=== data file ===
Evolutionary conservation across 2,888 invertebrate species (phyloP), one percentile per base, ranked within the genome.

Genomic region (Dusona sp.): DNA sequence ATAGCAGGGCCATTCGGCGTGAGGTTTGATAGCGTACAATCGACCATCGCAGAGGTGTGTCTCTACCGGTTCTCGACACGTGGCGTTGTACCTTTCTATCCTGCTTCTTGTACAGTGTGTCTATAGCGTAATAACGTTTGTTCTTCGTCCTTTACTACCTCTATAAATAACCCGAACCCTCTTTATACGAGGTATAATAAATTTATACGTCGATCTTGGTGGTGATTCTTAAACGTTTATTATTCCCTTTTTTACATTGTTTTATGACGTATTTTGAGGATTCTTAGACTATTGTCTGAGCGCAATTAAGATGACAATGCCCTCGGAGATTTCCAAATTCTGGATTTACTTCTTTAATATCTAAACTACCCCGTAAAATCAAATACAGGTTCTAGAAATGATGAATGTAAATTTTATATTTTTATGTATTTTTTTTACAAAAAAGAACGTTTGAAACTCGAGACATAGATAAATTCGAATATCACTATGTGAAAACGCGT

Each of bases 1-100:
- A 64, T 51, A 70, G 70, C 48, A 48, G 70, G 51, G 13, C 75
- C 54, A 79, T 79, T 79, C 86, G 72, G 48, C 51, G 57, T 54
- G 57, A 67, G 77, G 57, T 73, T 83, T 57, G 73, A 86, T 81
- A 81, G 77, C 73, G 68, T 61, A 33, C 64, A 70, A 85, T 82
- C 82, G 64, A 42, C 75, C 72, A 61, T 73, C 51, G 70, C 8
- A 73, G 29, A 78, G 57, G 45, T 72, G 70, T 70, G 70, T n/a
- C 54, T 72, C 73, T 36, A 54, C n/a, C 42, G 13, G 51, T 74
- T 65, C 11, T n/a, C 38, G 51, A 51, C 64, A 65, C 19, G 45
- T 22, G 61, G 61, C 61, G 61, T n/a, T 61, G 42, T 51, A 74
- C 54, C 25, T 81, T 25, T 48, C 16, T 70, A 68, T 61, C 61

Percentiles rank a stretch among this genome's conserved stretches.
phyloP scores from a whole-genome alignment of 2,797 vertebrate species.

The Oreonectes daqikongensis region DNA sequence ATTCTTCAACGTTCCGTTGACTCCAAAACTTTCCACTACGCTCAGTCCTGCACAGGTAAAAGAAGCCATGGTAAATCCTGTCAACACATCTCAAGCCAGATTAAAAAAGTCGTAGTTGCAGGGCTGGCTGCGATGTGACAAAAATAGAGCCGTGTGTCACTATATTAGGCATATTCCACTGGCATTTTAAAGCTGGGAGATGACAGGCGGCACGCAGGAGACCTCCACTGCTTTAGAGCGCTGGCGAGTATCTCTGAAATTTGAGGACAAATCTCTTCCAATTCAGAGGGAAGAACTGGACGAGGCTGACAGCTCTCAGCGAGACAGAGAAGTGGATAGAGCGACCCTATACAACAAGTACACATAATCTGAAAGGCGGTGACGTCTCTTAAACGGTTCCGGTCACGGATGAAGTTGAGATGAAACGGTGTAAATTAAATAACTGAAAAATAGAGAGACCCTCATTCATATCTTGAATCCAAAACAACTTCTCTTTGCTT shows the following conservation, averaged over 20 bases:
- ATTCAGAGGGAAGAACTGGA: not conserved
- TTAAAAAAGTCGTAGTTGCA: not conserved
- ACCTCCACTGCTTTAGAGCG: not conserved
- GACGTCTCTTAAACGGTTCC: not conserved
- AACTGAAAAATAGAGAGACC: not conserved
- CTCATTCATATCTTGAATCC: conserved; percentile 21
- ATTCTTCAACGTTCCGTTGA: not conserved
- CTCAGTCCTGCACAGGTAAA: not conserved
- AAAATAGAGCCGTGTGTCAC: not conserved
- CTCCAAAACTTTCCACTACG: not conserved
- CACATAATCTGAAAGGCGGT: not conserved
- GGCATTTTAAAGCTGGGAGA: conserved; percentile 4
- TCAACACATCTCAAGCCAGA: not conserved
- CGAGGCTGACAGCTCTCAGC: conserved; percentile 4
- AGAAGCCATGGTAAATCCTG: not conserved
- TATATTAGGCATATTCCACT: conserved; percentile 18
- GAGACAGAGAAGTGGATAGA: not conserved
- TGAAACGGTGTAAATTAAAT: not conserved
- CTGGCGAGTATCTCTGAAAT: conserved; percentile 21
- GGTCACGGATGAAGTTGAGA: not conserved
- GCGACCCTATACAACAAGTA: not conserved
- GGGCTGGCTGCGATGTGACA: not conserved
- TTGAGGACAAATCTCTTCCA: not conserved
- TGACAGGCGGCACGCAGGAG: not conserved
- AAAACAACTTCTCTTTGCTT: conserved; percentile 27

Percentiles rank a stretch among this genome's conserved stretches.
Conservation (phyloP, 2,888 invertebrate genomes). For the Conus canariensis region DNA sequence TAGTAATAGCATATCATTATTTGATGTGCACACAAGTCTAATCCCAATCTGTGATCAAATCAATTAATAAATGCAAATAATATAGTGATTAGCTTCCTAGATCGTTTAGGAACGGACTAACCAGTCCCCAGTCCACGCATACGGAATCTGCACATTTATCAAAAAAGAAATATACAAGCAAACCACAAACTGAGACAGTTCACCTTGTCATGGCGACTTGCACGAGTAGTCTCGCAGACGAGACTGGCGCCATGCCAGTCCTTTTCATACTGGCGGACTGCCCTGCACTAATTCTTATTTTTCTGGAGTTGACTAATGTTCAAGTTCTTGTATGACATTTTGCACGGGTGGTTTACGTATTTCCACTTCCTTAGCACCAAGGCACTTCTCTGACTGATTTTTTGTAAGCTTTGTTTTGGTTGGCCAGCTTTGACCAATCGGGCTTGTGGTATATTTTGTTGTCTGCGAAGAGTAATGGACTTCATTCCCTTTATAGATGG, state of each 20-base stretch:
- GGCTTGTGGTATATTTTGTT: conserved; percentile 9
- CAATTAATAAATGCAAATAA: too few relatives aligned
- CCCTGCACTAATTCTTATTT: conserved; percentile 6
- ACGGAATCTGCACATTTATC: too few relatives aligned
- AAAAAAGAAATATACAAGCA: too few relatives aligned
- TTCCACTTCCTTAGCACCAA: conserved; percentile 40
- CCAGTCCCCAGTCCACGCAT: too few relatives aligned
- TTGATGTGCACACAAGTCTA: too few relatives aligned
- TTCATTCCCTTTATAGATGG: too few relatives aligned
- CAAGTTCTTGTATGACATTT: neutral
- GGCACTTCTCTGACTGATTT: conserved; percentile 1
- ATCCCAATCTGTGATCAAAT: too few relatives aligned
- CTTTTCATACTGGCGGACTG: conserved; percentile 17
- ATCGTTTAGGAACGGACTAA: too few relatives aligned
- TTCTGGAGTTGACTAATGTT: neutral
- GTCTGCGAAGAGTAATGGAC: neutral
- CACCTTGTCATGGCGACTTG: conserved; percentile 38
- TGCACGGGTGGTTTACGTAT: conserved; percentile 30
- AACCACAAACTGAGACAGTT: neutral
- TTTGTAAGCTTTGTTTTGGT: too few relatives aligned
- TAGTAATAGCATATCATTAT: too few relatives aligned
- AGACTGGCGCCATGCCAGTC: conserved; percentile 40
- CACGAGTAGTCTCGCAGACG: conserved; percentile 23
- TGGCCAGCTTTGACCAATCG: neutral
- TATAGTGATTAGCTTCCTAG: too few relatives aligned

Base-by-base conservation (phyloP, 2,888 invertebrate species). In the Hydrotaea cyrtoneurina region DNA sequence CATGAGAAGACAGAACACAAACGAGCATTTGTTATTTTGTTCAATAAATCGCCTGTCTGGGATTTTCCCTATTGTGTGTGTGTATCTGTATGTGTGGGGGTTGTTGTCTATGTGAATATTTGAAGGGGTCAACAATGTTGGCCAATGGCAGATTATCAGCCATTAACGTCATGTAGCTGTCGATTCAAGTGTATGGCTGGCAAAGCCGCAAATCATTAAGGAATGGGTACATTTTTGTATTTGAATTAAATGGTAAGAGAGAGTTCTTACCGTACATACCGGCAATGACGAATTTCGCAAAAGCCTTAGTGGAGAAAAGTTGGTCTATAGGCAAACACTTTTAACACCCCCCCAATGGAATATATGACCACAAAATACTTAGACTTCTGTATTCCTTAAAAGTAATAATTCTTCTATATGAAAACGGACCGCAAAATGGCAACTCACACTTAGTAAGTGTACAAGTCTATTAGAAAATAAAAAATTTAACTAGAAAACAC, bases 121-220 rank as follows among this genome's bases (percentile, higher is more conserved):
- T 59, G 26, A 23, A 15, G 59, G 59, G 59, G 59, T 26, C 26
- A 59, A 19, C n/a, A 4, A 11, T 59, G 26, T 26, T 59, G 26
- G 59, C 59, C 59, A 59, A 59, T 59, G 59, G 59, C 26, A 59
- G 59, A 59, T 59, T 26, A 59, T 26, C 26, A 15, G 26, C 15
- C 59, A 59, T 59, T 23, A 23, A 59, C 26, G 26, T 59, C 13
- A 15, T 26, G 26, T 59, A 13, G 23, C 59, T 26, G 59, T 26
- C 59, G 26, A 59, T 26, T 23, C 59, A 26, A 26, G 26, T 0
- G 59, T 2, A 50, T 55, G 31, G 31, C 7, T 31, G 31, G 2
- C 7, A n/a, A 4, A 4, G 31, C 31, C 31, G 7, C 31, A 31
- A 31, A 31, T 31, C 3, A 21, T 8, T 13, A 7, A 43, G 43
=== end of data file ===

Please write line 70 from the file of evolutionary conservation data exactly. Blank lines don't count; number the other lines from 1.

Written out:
- T 59, G 26, A 23, A 15, G 59, G 59, G 59, G 59, T 26, C 26